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Pride Month: Day 10

What does marriage mean to you?

I answered this question during the 30 day challenge I did in December, here is my answer:

Marriage is a bonding together of at least two people because they feel they can make a life together.

It is likely something that I will never have – to be honest, I am less disappointed with that idea than I used to be. I like the idea of committing to someone like that – with poly it doesn’t have to be just one person and it doesn’t have to be forever (though for me, long-term is preferable – I love the comfort of long-term relationships).

To expand on this – marriage does not necessarily need to be romantic or sexual, but I think that the choice to remain together, choosing each day to be with each other, for whatever reason(s), is important. But that’s important in any long-standing relationship and is not limited to marriage.

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Parents & Love Languages

I was just thinking about this earlier today and I think I figured out some things about how my family works.  Now, these are just guesses, based on behavior, but it was an interesting brain exercise.

Mom:

I think my mom’s primary love language (at least with us kids) is Quality Time.  She got super unhappy with my sister and I for not scheduling something for Mother’s Day this year – just anything that involves us spending time with her.  She seems to love to talk to us one-on-one, even if it just is for coffee, lunch, or shopping. 

It does also explain why I have run into some issues with her regarding how we express love to each other, why I didn’t think that she was a primary love giving figure in my early life – because to her, spending time with me was showing affection, whereas I much would have preferred being told that I was cared for (Words of Affirmation is more prominent as my Love Language in my relationships with my family – both origin and choice – than Touch).  I think she could tell that that was not working for me as I got older and more invested that time with my sister (for whom Quality Time is a bigger thing).  As I got into my late teen years, she became more involved in my life again, giving more time, and I started to realize that this was how she was showing her love.

It does still cause some strife with us – since it is not one of my major love languages, I have some issues understanding why it is such a big deal to her to spend time with me, and why it is such a big deal to her if I can’t.  I try to give it to her, without understanding why it is so important, but since my priorities are in different places, I don’t always know when I’m going to cause a tense situation with regards to time.  This is something I am trying to understand.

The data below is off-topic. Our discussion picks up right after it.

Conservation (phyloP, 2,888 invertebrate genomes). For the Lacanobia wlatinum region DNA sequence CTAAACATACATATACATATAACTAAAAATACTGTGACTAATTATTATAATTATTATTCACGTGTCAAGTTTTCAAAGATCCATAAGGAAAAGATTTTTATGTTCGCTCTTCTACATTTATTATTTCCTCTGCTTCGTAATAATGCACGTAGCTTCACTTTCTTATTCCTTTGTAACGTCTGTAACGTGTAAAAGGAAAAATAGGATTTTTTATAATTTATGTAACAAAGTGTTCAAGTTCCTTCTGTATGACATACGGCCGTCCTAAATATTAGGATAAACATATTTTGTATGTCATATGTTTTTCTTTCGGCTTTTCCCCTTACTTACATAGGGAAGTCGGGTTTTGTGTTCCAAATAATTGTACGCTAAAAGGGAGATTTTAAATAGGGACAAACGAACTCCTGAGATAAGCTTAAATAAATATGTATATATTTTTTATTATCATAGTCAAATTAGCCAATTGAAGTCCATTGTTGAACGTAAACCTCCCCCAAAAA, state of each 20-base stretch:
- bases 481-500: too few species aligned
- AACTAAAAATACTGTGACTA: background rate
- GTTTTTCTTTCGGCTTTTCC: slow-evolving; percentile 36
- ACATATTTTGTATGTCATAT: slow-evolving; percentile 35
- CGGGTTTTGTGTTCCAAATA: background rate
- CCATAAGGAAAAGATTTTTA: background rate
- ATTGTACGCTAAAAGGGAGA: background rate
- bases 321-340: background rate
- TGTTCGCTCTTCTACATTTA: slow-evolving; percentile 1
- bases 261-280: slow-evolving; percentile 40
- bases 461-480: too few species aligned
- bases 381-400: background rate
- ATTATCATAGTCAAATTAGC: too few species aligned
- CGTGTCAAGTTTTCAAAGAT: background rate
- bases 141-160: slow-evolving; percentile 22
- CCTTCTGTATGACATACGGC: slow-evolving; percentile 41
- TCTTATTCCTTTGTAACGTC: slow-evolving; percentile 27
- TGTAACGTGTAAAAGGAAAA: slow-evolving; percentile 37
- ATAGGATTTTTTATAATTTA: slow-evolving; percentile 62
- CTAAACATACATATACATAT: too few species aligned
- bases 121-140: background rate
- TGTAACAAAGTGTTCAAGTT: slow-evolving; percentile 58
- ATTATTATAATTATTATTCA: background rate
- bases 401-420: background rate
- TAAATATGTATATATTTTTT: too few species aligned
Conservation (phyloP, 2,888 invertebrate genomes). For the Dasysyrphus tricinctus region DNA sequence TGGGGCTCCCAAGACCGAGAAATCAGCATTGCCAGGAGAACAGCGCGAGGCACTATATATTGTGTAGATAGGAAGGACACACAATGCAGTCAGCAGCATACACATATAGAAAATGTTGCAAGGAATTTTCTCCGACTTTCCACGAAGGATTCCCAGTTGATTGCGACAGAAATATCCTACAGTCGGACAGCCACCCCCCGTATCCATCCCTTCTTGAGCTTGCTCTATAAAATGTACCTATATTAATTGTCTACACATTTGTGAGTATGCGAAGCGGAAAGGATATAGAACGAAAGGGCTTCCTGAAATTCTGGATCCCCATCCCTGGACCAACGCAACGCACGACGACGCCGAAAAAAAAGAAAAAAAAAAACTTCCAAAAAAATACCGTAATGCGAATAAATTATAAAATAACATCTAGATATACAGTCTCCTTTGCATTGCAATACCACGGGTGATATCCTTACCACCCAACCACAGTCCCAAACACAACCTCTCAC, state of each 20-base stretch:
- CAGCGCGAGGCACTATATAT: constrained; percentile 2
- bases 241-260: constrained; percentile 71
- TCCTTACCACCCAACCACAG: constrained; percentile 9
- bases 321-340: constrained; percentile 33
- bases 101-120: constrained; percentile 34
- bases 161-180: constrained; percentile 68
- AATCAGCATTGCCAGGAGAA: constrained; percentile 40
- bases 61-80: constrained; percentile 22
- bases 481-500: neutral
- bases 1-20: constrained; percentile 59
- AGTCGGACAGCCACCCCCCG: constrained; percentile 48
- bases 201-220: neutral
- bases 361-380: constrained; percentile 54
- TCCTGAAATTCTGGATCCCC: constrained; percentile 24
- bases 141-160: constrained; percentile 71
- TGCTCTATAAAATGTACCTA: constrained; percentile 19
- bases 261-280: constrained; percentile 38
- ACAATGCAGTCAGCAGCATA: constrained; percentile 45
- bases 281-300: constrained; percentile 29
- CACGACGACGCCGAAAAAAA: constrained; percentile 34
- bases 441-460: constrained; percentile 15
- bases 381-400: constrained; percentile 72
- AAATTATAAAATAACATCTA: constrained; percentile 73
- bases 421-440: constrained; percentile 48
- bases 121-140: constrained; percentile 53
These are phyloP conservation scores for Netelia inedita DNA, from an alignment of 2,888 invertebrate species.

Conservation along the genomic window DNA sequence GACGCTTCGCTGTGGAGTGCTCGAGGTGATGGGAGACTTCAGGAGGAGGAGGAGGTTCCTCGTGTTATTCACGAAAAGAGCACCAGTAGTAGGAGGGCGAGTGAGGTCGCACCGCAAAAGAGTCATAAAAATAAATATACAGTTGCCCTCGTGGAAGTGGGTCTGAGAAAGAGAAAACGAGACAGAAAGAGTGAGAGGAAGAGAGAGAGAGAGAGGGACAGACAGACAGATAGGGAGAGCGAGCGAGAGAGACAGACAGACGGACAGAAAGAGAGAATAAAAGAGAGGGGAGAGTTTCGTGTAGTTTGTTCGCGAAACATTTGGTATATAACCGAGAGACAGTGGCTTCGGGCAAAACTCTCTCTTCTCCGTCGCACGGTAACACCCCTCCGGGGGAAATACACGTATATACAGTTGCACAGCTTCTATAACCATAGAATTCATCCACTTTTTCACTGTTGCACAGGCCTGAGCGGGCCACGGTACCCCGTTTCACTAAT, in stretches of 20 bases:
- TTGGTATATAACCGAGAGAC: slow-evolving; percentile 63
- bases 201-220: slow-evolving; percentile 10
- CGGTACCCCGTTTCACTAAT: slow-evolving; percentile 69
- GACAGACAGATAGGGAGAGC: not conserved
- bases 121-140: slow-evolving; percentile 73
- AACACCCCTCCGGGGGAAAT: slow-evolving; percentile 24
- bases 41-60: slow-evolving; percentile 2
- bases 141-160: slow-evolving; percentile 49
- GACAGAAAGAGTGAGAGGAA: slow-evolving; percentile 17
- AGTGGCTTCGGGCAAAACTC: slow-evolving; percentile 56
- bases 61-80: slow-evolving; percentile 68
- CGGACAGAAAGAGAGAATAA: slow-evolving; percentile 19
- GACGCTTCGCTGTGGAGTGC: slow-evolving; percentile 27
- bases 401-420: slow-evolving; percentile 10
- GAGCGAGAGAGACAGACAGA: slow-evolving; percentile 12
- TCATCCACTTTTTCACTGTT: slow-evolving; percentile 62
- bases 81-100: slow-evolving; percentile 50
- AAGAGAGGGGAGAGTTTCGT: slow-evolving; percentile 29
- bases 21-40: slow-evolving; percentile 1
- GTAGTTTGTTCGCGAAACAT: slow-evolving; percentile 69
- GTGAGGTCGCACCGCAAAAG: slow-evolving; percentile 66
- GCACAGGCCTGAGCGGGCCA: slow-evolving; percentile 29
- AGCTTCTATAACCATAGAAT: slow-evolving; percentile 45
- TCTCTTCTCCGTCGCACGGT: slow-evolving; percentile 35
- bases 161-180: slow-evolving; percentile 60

Dad:
I think my dad’s primary love language is Acts of Service.  He takes care of things around the house, makes meals, helps us kids with our car problems, and runs errands for my mom, just because.

Since I grew up with my dad as my primary figure (as my mom got along better with my sister), I understand Acts of Service far better as a love language than Quality Time. To some extent I think I give Acts of Service as a Love Language because of this, because some of the ways I give love are the same as my dad did growing up – making meals, taking up emotional labor, doing research for people, and helping with various tech issues.  Even if they are not my favorite things to do, I do them so other people can have a little less burden on their lives because of what I do.

My mom wants my dad to care more about me and my sister spending time with him for Father’s Day, but I don’t think he wants to.  He’s never made a big deal out of it, but is willing to schedule things (and take on emotional labor) for my mom for Mother’s Day and regular date nights because he knows they matter to her.
Me:

I wonder how much neither of my parents speaking my primary family love language affected me growing up.  And I wonder how much of my primary family love language is because of how I grew up and how my parents expressed theirs.  Food for thought.

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More Than Two 5.3

What does “commitment” mean to me, and why?

I think I covered this fairly thoroughly in my last post, but as a refresher:

I define commitment as dedication to sustaining and continuing the relationship (even if it needs to change nature or substance over time).

I used to say that I was bad at commitment, mostly when I was thinking in the monogamous sense, that commitment meant staying with one and only one partner and not letting my thoughts stray.  Obviously, at a certain point in time I had to revise this because this definition simply does not work for polyamory.

When I think of commitment, I think of my parents.  My parents have been married (monogamously) for let me see… 31 years.  They love each other and have worked through their share of problems, both with each other and with raising my sister and I.  And even now that my sister and I are full-grown adults out of the house, they are committed to each other, to giving each other space to be exactly who they are, even though that was more limited when my sister and I were still living at home.